Exile is very long. There’s a certain perpetuity to exile. At the time there was a law in Cuba that assured that Cuban exiles couldn’t return. The first wave of Cuban exiles were from a Cuban elite. These people used to go on vacation in Miami, but after the Revolution they went there to stay. They received preferential treatment from the U.S. government. The government gave these Cubans the opportunity to obtain residency, and eventually citizenship, which is very different from other migrant groups in the U.S.. They made special laws and agreements for Cuban refugees, one of which was called the Cuban Adjustment Act. This has given the Cuban community a large amount of political power in the United States, especially in Miami and the state of Florida. Because of their influence and the conditions in which they arrived, for a long time Cubans had the possibility of dominating the Miami political scene. In certain cases, they have also had the power of determining the presidency of the United States.
- How affected do you think he was by his experience in prison?
Nicolás was in prison on various occasions. He was never convicted, but spent more than 10 years in different prisons. Never spending more than a couple of years at a time. Before the Revolution, as a teenager as part of the rebellions he was sent to a juvenile corrections centre, Torrens, and later El Principe. And, then, after the Revolution as a filmmaker he was sent to a place called Isla de Pinos, and then psychiatric hospitals and prisons in hospitals. Then at the Combinado del Este he did forced labor. Prison was an abrasive space for Nicolás. He had been treated with electroshock therapy, which caused memory loss. Much had come back to him over the years, but not everything. Nicolás had certain physical remnants of his time in prison. He’d lost one of his testicles from an untreated infection. And had pain for many years due to his broken ribs. Another prisoner had broken them. His charge was what is called “peligrosidad”, literally ‘dangerousness,’ which was a vague legal category in Cuba that was applied to people who challenged or were suspected of challenging norms. There were also psychological vestiges. But his spirit was never broken, and he was never bitter. He maintained his sense of humor.
- He had gained some degree of immunity via his relationship to Nicolas Guillen. How important do you think poetry was to his work? His films certainly work in a poetic register, rather than as narrative.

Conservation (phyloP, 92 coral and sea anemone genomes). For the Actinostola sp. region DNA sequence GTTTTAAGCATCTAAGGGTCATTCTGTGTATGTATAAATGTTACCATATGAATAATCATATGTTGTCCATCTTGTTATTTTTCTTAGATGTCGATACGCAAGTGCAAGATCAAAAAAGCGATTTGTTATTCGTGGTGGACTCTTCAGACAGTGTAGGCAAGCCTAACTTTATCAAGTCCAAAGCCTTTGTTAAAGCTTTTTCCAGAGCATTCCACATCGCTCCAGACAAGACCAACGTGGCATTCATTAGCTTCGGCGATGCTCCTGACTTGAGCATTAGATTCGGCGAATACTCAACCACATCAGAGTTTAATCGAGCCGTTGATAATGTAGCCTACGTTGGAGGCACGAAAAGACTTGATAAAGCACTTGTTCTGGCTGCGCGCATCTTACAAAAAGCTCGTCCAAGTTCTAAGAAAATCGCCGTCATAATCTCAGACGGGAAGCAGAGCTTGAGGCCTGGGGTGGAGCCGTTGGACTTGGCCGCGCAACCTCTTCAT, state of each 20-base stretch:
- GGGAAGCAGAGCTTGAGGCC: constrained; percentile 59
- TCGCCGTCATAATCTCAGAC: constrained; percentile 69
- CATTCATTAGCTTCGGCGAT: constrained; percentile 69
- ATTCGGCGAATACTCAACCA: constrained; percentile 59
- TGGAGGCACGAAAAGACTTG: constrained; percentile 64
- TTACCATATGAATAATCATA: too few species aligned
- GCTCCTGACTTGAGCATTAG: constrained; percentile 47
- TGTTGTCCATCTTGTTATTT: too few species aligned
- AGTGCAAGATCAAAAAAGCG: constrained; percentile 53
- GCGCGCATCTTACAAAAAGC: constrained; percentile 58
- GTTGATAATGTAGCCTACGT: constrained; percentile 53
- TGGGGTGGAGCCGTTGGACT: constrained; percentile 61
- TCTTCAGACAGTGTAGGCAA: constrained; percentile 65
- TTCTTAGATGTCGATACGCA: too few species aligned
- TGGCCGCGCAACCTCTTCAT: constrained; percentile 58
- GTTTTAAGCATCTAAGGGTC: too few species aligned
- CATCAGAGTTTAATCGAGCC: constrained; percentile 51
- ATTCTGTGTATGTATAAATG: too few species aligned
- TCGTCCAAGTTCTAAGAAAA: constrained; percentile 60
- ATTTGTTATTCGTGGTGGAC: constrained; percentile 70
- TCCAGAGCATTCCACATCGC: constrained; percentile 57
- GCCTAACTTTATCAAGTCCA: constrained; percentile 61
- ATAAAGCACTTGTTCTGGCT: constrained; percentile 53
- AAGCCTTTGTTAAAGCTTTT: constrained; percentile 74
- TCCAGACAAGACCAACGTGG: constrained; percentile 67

Nicolás’ uncle, who had the same name, was an internationally renowned poet. His uncle was one of the first artists to embrace pan-African culture, starting in the 1930s; after the Revolution in 1959, he held an important position within one of the Revolutionary cultural institutions. The family more broadly was prominent. His father, Francisco, was elected president of the Black Societies of Cuba. Interestingly, though, Nicolás said that his last name, Guillén, was more respected before than after the Revolution. His last name did protect him, even if his uncle was not explicitly intervening on his behalf. And, yes, Nicolás had a source of inspiration in his uncle’s work, to the point that there are verses that are titles in Nicolás’ cinematic works. In El fin pero no es el fin, he recites even in exile several verses from his uncle’s poetic work.
- Arguably, his analysis of race was the most complex and problematic aspect of his work. How important was his Afro-Cuban identity to his work?
Nicolás did not have an explicit discourse surrounding his Blackness, but he was proud of his heritage. He was very dismayed when they closed the Black Societies in Cuba. And found the Revolutionary discourse on race, which said that race was no longer a factor in Cuban society, to be hypocritical. The history of slavery in Cuba is also important in works such as Coffea Arábiga, which also criticizes the way Afro-Cubans were treated in the Revolution. His choice of portraying an Afro-Cuban woman there fixing her hair also celebrates black women’s beauty, and the music and the atmosphere that’s creates emphasizes this. The way in which the texture of her skin is filmed further accentuates this. Jesús Menéndez, a black unionist, was also important for his family’s history and his cinematic work. It is based on a poem by his uncle. Racism still exists, many times hidden. There are very few Afro-Cubans within high government positions. When there are Afro-Cubans in prominent positions, there are always comments: “but he or she is ‘refined…” or other comments that reveal persistent prejudices.
- How important do you think his identity as a Cuban was to his work?
Nicolás had a universal mind and project. Even so, he said that he would have liked to have been born in a continent with the same background.